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But in the time of Carolus Magnus began both the reputation, honour, and name of Heralds, as Æneas Sylvius reporteth out of an old library book of St. Paul, the author whereof derived their name from Heros; but others, to whom most incline, from the German word Herald, which signifieth, Old and ancient master. Yet he which writeth notes upon Willeram, saith, that Herald signifieth, Faithful to the army; and I have found in some Saxon treatise, Heold interpreted Summus Præpositus. Nevertheless, this name is rare or not found in the history of Charles the Great, nor in the times ensuing, for a long space, either by our writers, or French writers. The first mention that I remember of them in England, was about the time of king Edward I. For in the statute of arms or weapons, [it was ordained,] that the Kings of Heralds should wear no armour but their swords, pointless; and that they should only have their Houses des Armes, and no more, which, as I conceive, are their coats of arms. The name and honour of them was never greater in this realm than in the time of king Edward III; in whose time there were Kings of Arms, Heralds, and Poursevants by patent, not only peculiar to the king, but to others of the principal nobility and Froissart writeth that king Edward III. made a Poursevant of arms, which brought him speedy tidings of happy success in the battle of Auroye in Britanny, immediately upon the

receipt of the news, an herald giving him the name of Windesone; and at that time were liveries of coats of arms first given unto heralds, with the king's arms embroidered thereon, as the king himself had his robe royal set with lions of gold. In France also, as the said Froissart writeth, the same time Philip de Valois increased greatly the state royal of France, with jousts, tourneys, and heralds. As for the privileges of heralds, I refer you to the treatise thereof purposely written by Paul, bishop of Burgos in Spain.

Camden was acquainted either personally, or by correspondence, with the greater part of the most celebrated characters of his time, both at home and abroad. Scarcely a foreigner came to England without visiting Camden. He was visited by six German noblemen at one time, at whose request he wrote his Lemma in each of their books, as a testimony that they had seen him. He corresponded regularly with the famous Gruter; and Peirescius, the great patron of learning, he ranked among the number of his friends. His epistolary acquaintance with Thuanus, the universal historian of the sixteenth century, did not commence till 1606. He cau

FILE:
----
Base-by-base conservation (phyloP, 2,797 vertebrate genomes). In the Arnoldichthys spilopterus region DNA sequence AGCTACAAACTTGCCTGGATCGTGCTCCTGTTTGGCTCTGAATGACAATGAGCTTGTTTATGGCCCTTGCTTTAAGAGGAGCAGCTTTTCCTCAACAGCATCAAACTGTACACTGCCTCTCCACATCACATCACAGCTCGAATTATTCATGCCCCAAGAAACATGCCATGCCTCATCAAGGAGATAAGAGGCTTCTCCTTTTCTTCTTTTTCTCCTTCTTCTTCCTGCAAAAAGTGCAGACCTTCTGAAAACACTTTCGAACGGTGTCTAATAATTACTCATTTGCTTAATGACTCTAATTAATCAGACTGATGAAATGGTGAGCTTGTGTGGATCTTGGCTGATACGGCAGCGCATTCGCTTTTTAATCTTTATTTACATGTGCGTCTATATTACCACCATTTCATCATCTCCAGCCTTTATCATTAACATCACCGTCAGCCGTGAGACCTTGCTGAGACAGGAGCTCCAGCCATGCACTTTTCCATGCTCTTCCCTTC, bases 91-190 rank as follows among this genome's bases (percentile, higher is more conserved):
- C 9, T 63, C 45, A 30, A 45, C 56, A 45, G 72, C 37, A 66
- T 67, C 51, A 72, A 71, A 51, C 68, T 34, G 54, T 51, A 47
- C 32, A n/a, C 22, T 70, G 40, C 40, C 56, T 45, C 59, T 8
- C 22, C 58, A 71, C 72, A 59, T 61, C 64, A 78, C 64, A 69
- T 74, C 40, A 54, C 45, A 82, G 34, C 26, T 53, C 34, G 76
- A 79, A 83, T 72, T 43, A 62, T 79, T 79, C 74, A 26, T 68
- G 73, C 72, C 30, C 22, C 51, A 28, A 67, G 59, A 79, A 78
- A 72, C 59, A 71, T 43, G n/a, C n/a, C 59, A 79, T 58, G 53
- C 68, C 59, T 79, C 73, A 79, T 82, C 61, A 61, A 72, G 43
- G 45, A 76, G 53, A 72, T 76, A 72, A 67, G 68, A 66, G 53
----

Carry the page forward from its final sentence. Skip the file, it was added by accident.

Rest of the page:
tioned that historian in his account of Scotch affairs, against touching them with too rude a hand; but Thuanus treated the conduct of Mary, queen of Scots, with such severity, as to give great umbrage to her son James I, who employed Camden to write animadversions on that part of the history, which he accordingly did, representing Mary in colours far more favourable than either Thuanus, or Buchanan had painted her. Camden was also intimately acquainted with Hottoman, secretary to Robert, earl of Leicester; with Franciscus Pithæus, and Petrus Puteanus; with Mr. Thomas Savil, and his brother, sir Henry Savil; with archbishop Usher, who assisted him in the affairs of Ireland, and Dr. Johnston of Aberdeen, who did him a similar service in respect of the antiquities of Scotland. Sir Robert Cotton, from whose library he derived great advantage, was his intimate friend, and his companion both in his studies and in his travels. He corresponded also with Dr. James, first keeper of the Bodleian Library; and sir Henry Spelman stiles him his ancient friend.

At sixty years of age, his constitution being much impaired, he retired to Chesilhurst,

about ten miles from London. Here he compiled a great part of his "Annals of Queen Elizabeth," and here also he died.

In 1622, two years before his death, he founded, at Oxford, a history-lecture; and for the maintenance of a professor, transferred all his right in the manor of Bexley in Kent, to the chancellor, masters, and scholars of the university. His books of heraldry, he bequeathed to the Heraldry-office; the rest, both printed and manuscript, to the library of sir Robert Cotton; but by the contrivance of Dr. John Williams, lord keeper of England, bishop of Lincoln, and dean of Westminster, who took advantage of an equivocal expression in the will, the printed part was afterwards removed to the library newly established in the church of Westminster.

The taste of Camden for antiquities was conspicious from early youth. When a school boy, any thing antique inspired him with an ardent attention; and at the university, every moment of leisure was devoted to his favourite pursuit. The bent of his mind ever led him to the contemplation of stately camps, and ruinous castles, the venerable monuments of departed ages.


RICHARD HOOKER, an eminent divine, was born at Heavy-tree, near Exeter, in 1553-4. His parents being in low circumstances, had intended him for a trade; but this destination was happily over-ruled by the representations of his school-master at Exeter, who spoke so warmly of his natural endowments, and of his rapid progress, that they were induced to continue him some time longer at school.

Meanwhile, his uncle, who was chamberlain of the city, was disposed to notice him; and being known to Jewel, bishop of Salisbury, intreated that prelate to look favourably upon his poor nephew, whose parents were incapacitated by their situation in life, from bestowing upon him that liberal

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